Conservative MP David Davies claims “most parents would prefer their child not to be gay”. As a parent, I can only speak for myself but I’d like to think most of us don’t give a shit. Seriously, David. Even those of us who “want grandchildren”. We’re generally educated enough to know that you don’t have to be heterosexual to become a parent and, beyond that, we don’t all hold our children responsible for endlessly continuing the family line. Sod the potential next generation – my kids are complete in themselves.

Of course, my perspective on what “most parents would prefer” will be coloured by the views of those parents with whom I choose to associate. Still, I do have a broader perspective on things – otherwise I’d say “most parents would prefer their child not to be a Conservative MP”. Hell, that’s true of me. I mean, I’d try to be tolerant. I’d still love him and respect his choices. All the same, I fear my Conservative MP son would still see the disappointment in my eyes and it would burn into his soul (that’s if he had one – not that I’m bigoted, despite never having fought and trained with a Conservative boxer).

It’s interesting to consider what might happen were government policy to be based on what “most parents prefer”. To a certain extent it already is. Most parents prefer their children to be more successful than the children of other parents and there are plenty of snide little manifesto promises which pander to this. At heart, though, I suspect what most parents prefer is far simpler than that. They prefer not to see their children suffer. They worry about their children being rejected. They want their children to have the easiest path in life. For some, this might involve hoping your child won’t become the kind of person whom David Davies thinks shouldn’t be permitted to get married. Alas, this is a crap approach to parental aspiration. Even so, I find traces of this in myself, each time I encourage my child not to do something which “might mean the other kids make fun of him”. So far I’ve only done it once – persuaded him not to wear a dress to school on World Book Day – but I fear I’ll do it again. I find the balance difficult. He’s small – I want him to have the short-term gains of easy acceptance. I want to protect him, but I want him to be himself (although ideally not if it involves him becoming a Conservative MP).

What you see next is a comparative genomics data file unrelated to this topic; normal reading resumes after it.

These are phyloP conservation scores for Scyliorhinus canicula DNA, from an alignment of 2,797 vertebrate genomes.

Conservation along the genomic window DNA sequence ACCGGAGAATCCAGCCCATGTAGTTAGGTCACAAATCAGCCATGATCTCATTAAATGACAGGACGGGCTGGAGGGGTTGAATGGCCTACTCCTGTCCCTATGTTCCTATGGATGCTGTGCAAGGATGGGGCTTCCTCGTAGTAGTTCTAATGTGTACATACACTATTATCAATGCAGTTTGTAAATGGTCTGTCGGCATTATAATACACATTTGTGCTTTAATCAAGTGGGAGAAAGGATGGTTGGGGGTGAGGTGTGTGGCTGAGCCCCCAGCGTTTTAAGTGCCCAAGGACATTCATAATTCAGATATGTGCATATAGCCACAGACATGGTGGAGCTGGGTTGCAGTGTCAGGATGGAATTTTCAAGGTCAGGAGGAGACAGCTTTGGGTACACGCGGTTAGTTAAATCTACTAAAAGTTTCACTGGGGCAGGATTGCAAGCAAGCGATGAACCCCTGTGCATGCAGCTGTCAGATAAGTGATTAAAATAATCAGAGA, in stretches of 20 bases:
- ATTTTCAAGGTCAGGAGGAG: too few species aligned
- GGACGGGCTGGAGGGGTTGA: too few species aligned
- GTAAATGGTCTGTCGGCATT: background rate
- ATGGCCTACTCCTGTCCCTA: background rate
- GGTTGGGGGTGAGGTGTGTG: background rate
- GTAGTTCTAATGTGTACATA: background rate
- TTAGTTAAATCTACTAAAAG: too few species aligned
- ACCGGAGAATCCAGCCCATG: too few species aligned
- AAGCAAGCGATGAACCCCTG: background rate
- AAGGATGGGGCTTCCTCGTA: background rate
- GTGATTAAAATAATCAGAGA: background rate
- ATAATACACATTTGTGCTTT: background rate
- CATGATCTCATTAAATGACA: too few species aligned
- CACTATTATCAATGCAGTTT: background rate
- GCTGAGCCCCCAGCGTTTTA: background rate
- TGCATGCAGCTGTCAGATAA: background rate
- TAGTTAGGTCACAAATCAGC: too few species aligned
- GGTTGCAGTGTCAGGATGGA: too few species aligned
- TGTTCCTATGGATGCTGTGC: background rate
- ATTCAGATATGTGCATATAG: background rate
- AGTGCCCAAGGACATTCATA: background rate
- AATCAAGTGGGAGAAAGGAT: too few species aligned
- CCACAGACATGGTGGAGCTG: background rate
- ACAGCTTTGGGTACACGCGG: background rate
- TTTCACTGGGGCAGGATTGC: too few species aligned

Perhaps all of us need to talk to Lara Stone. Pregnant with her first child, the wife of David Walliams has said:

I’d like little gay boys. That would be good. I’m terrified of having a little girl. Girls are more evil than boys. And then they have boyfriends.

See! There is an alternative to wanting non-gay children! Unfortunately it comes in the form of “ironic” misogyny and the fetishisation of cute little non-sexual “gay boys” (who don’t – as far as I can work out – ever “have boyfriends” themselves. It’s all very confusing, really).

I have no idea whom my children will grow up to love. Perhaps one or both of them will be asexual; I have no idea. I’d like to think that in twenty years’ time I won’t be wringing my hands in the kitchen, Victoria sponge and best china at the ready, just waiting for one of my offspring to “bring home someone nice”. I’d like to think I’ll have better things to do and that they will, too. I’d like them to be self-sufficient and not to care too much about what Mummy might prefer. And in return, should the need arise, I’ll gulp down my rising bile at the sight of a blue rosette.